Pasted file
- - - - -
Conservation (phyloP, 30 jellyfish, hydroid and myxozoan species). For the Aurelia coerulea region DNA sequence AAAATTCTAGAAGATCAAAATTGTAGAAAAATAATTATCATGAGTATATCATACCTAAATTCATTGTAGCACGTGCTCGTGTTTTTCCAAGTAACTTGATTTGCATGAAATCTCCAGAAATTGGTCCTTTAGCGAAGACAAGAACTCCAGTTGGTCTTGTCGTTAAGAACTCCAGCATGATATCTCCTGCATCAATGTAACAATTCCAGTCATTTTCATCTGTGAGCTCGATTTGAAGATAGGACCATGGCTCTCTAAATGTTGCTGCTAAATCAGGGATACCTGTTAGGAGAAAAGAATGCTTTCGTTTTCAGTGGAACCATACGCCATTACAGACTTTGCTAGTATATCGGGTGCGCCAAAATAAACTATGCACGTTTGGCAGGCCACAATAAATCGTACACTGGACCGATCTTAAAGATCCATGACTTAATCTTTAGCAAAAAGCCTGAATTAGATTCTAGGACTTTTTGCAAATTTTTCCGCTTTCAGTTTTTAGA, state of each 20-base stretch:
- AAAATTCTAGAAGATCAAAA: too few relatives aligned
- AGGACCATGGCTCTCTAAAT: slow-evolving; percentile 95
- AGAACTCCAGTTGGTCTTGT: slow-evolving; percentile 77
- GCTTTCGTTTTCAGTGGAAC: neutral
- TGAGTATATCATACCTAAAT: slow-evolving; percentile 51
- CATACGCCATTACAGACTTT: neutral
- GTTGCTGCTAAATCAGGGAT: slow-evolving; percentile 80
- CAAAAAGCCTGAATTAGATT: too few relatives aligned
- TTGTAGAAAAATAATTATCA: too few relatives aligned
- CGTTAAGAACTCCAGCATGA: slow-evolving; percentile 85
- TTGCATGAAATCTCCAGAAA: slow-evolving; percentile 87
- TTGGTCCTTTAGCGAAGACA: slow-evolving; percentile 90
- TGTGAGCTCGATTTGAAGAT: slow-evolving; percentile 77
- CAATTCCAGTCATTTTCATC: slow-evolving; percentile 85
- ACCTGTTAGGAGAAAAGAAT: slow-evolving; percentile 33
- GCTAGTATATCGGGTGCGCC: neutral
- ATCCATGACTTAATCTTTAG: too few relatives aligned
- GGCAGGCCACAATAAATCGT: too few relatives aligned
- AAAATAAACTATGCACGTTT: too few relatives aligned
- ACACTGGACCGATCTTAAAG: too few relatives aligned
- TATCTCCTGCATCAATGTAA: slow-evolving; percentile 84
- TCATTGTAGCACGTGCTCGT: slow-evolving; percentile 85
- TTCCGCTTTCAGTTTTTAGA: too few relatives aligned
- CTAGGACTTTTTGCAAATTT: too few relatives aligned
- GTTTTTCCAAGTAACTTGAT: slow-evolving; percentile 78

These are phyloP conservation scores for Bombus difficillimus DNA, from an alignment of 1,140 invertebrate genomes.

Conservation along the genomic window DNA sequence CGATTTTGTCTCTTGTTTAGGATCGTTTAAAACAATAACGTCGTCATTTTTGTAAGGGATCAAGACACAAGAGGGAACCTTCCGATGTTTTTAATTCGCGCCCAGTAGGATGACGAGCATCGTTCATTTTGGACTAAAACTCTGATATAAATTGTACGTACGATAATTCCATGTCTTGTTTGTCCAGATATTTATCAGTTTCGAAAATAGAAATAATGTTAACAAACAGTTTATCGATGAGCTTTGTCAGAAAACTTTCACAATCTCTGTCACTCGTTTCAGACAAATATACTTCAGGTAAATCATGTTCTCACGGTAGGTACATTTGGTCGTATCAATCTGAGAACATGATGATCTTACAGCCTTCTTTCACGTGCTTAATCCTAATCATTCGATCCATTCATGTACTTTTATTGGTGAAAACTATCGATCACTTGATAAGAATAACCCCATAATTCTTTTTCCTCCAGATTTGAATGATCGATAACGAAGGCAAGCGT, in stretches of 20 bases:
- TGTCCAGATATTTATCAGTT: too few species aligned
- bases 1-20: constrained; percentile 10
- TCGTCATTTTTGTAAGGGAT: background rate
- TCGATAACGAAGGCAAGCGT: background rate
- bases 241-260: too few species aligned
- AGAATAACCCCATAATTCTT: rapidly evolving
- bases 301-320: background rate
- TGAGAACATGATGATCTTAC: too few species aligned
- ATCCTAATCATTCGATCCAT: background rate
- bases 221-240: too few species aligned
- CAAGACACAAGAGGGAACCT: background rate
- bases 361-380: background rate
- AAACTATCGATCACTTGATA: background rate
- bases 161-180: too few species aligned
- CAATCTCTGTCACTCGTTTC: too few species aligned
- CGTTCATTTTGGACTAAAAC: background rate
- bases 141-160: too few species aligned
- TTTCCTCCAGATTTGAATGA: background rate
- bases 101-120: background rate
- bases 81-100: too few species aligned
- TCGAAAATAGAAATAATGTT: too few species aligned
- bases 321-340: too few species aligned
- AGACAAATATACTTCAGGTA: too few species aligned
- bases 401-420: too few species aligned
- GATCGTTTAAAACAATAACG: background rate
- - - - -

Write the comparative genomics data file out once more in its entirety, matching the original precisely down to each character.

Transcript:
Conservation (phyloP, 30 jellyfish, hydroid and myxozoan species). For the Aurelia coerulea region DNA sequence AAAATTCTAGAAGATCAAAATTGTAGAAAAATAATTATCATGAGTATATCATACCTAAATTCATTGTAGCACGTGCTCGTGTTTTTCCAAGTAACTTGATTTGCATGAAATCTCCAGAAATTGGTCCTTTAGCGAAGACAAGAACTCCAGTTGGTCTTGTCGTTAAGAACTCCAGCATGATATCTCCTGCATCAATGTAACAATTCCAGTCATTTTCATCTGTGAGCTCGATTTGAAGATAGGACCATGGCTCTCTAAATGTTGCTGCTAAATCAGGGATACCTGTTAGGAGAAAAGAATGCTTTCGTTTTCAGTGGAACCATACGCCATTACAGACTTTGCTAGTATATCGGGTGCGCCAAAATAAACTATGCACGTTTGGCAGGCCACAATAAATCGTACACTGGACCGATCTTAAAGATCCATGACTTAATCTTTAGCAAAAAGCCTGAATTAGATTCTAGGACTTTTTGCAAATTTTTCCGCTTTCAGTTTTTAGA, state of each 20-base stretch:
- AAAATTCTAGAAGATCAAAA: too few relatives aligned
- AGGACCATGGCTCTCTAAAT: slow-evolving; percentile 95
- AGAACTCCAGTTGGTCTTGT: slow-evolving; percentile 77
- GCTTTCGTTTTCAGTGGAAC: neutral
- TGAGTATATCATACCTAAAT: slow-evolving; percentile 51
- CATACGCCATTACAGACTTT: neutral
- GTTGCTGCTAAATCAGGGAT: slow-evolving; percentile 80
- CAAAAAGCCTGAATTAGATT: too few relatives aligned
- TTGTAGAAAAATAATTATCA: too few relatives aligned
- CGTTAAGAACTCCAGCATGA: slow-evolving; percentile 85
- TTGCATGAAATCTCCAGAAA: slow-evolving; percentile 87
- TTGGTCCTTTAGCGAAGACA: slow-evolving; percentile 90
- TGTGAGCTCGATTTGAAGAT: slow-evolving; percentile 77
- CAATTCCAGTCATTTTCATC: slow-evolving; percentile 85
- ACCTGTTAGGAGAAAAGAAT: slow-evolving; percentile 33
- GCTAGTATATCGGGTGCGCC: neutral
- ATCCATGACTTAATCTTTAG: too few relatives aligned
- GGCAGGCCACAATAAATCGT: too few relatives aligned
- AAAATAAACTATGCACGTTT: too few relatives aligned
- ACACTGGACCGATCTTAAAG: too few relatives aligned
- TATCTCCTGCATCAATGTAA: slow-evolving; percentile 84
- TCATTGTAGCACGTGCTCGT: slow-evolving; percentile 85
- TTCCGCTTTCAGTTTTTAGA: too few relatives aligned
- CTAGGACTTTTTGCAAATTT: too few relatives aligned
- GTTTTTCCAAGTAACTTGAT: slow-evolving; percentile 78

These are phyloP conservation scores for Bombus difficillimus DNA, from an alignment of 1,140 invertebrate genomes.

Conservation along the genomic window DNA sequence CGATTTTGTCTCTTGTTTAGGATCGTTTAAAACAATAACGTCGTCATTTTTGTAAGGGATCAAGACACAAGAGGGAACCTTCCGATGTTTTTAATTCGCGCCCAGTAGGATGACGAGCATCGTTCATTTTGGACTAAAACTCTGATATAAATTGTACGTACGATAATTCCATGTCTTGTTTGTCCAGATATTTATCAGTTTCGAAAATAGAAATAATGTTAACAAACAGTTTATCGATGAGCTTTGTCAGAAAACTTTCACAATCTCTGTCACTCGTTTCAGACAAATATACTTCAGGTAAATCATGTTCTCACGGTAGGTACATTTGGTCGTATCAATCTGAGAACATGATGATCTTACAGCCTTCTTTCACGTGCTTAATCCTAATCATTCGATCCATTCATGTACTTTTATTGGTGAAAACTATCGATCACTTGATAAGAATAACCCCATAATTCTTTTTCCTCCAGATTTGAATGATCGATAACGAAGGCAAGCGT, in stretches of 20 bases:
- TGTCCAGATATTTATCAGTT: too few species aligned
- bases 1-20: constrained; percentile 10
- TCGTCATTTTTGTAAGGGAT: background rate
- TCGATAACGAAGGCAAGCGT: background rate
- bases 241-260: too few species aligned
- AGAATAACCCCATAATTCTT: rapidly evolving
- bases 301-320: background rate
- TGAGAACATGATGATCTTAC: too few species aligned
- ATCCTAATCATTCGATCCAT: background rate
- bases 221-240: too few species aligned
- CAAGACACAAGAGGGAACCT: background rate
- bases 361-380: background rate
- AAACTATCGATCACTTGATA: background rate
- bases 161-180: too few species aligned
- CAATCTCTGTCACTCGTTTC: too few species aligned
- CGTTCATTTTGGACTAAAAC: background rate
- bases 141-160: too few species aligned
- TTTCCTCCAGATTTGAATGA: background rate
- bases 101-120: background rate
- bases 81-100: too few species aligned
- TCGAAAATAGAAATAATGTT: too few species aligned
- bases 321-340: too few species aligned
- AGACAAATATACTTCAGGTA: too few species aligned
- bases 401-420: too few species aligned
- GATCGTTTAAAACAATAACG: background rate